Why Students Who Care About Appearance Are Happier

Why Students Who Care About Appearance Are Happier

Why Students Who Care About Appearance Are Happier

Excessive absenteeism is a big problem in schools across the country. While some children suffer from chronic absences, others may have no excuse because they’re willing to be extra-productive when they’re at school. Research shows that students who wear clean clothes and care for their appearance have higher attendance and are more motivated to succeed.

Kids who care about their appearance at school have lower tardiness and fewer reasons to be out of class, according to the National Crime Prevention Council. When kids don’t care about their appearance, they just can’t get up and go to school. They look tired and their concentration level falls.

The impact of this affects their ability to learn and their academic performance. So when parents become aware of this problem and try to improve attendance, they need to start early and always follow through. Study after study has shown the link between healthy self-esteem and improved academic performance, according to three psychologists at Seattle Children’s Hospital. For example, here’s how their findings compare to those of a peer-reviewed study published in the Journal of Experimental Child Psychology, which showed that conscientiousness improves student achievement and academic behavior.

Students who care about their appearance during the day are less likely to engage in disruptive behavior, report less illness and they have higher self-esteem, study after study shows. But because it’s important to begin practicing good habits before they actually need them, kids need to be careful to create these habits early. Here are four simple ways parents can make their children more likely to care about their appearance and be more academically motivated.

1. Have the right mindset to start their routines right away.

Parents need to begin by setting positive reminders and reinforcing them regularly during the day. A parent who feels that the child has a problem with dress-code enforcement should have a constructive conversation with him or her. A parent who acts uptight is making it difficult for the child to express emotions such as frustration, disappointment or sadness. Take some time to explain why important rules and expectations are important. Use a nice word such as “responsible,” “responsible teen” or “responsibly-earnings.” Repeat the message, “You need to take care of your appearance.” Once a day, try an action step or technique the child has already chosen. For example, if the child says, “I’m late because I’m so pretty in my dress,” a parent can say, “Think about it. If you keep up this attitude, you’ll be getting sh-t for it.” The child can always change his or her attitude later.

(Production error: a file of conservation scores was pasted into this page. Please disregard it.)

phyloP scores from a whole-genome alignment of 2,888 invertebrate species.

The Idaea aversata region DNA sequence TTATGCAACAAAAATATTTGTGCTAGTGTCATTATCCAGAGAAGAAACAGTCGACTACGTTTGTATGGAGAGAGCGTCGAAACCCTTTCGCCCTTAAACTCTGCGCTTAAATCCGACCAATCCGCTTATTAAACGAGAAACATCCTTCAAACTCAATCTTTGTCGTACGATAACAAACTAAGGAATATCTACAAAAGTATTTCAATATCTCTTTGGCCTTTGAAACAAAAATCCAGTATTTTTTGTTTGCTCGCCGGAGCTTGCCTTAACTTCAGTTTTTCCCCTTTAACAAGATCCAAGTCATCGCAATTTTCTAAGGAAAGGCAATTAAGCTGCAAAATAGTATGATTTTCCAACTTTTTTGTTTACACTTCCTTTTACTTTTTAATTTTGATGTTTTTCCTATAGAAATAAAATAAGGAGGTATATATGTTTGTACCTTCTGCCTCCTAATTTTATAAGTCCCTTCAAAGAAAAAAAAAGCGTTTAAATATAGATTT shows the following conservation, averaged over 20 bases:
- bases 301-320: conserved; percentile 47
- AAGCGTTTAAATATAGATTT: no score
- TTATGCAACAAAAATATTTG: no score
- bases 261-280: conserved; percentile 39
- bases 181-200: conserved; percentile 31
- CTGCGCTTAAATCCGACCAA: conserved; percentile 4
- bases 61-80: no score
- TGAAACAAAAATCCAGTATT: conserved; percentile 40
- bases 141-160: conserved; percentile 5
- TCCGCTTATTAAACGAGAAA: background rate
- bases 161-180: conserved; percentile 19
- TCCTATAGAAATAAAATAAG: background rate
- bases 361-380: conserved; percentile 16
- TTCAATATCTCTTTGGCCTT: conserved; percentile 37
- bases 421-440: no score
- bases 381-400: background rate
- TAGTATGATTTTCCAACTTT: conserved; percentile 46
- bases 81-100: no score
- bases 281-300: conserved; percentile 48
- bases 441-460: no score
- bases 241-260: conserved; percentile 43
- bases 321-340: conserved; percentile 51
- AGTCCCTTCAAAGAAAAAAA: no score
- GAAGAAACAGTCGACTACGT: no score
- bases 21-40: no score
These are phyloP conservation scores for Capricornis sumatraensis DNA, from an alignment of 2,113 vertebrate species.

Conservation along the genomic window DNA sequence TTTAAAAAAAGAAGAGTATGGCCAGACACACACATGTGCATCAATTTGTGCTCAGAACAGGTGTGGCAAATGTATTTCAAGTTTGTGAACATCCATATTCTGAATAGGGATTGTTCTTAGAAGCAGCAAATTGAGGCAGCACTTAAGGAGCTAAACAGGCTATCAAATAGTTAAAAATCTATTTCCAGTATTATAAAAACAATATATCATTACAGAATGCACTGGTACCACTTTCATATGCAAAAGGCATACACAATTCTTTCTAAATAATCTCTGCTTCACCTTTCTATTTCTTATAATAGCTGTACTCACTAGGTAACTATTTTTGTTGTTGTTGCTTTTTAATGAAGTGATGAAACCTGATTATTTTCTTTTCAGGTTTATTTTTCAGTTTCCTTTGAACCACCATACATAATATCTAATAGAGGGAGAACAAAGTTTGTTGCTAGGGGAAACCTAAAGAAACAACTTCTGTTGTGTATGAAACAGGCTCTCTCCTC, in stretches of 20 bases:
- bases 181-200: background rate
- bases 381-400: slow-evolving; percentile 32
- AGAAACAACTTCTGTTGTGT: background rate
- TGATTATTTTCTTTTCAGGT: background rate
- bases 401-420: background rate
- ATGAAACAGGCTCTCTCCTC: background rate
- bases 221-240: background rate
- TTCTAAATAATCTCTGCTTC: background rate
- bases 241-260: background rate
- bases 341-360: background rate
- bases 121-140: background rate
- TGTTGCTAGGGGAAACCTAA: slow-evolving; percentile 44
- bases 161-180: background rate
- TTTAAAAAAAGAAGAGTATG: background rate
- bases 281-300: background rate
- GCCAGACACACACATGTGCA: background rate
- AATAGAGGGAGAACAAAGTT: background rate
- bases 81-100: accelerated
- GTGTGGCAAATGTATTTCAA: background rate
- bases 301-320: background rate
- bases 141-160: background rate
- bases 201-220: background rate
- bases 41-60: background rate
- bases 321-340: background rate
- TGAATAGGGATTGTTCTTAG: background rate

2. Choose the right clothes.

But many children begin with a poor feeling about their outfits, leaving them open to other people’s comments. Get them to choose a new, nice outfit in advance. If the parents have trouble finding a suitable outfit or forget, they can talk to the child about what makes her look and feel good. Kids should be able to dress in a way that makes them feel good. For example, teens can wear shorter skirts with more skin, especially since the overall length of skirts isn’t limited by age. Younger kids could start wearing shirt sleeves.

3. Get the right look.

Talk with your child about what makes him look good. It could be a haircut, a new hairstyle, a new favorite shirt or fashionable lipstick. When your child gets ready in the morning, talk to him about how he wants to be seen, how he wants people to respond to him and whether it’s OK to smile. He should be able to describe himself when he looks in the mirror. Let’s not forget that your children are working with someone who already has a little bit of judgment about him.

4. Be able to tell when your children are making the right decisions.

How well you know your child’s decisions is determined by how closely you monitor how he gets dressed, when he gets dressed and how he looks in the mirror. Kids have good intentions, but sometimes the things they do aren’t very good for them or others. If your child feels embarrassed about his clothes, don’t wait for him to tell you. Tell him yourself. Because appearance is such a sensitive topic, find the right way to discuss with your child the importance of being an adult.

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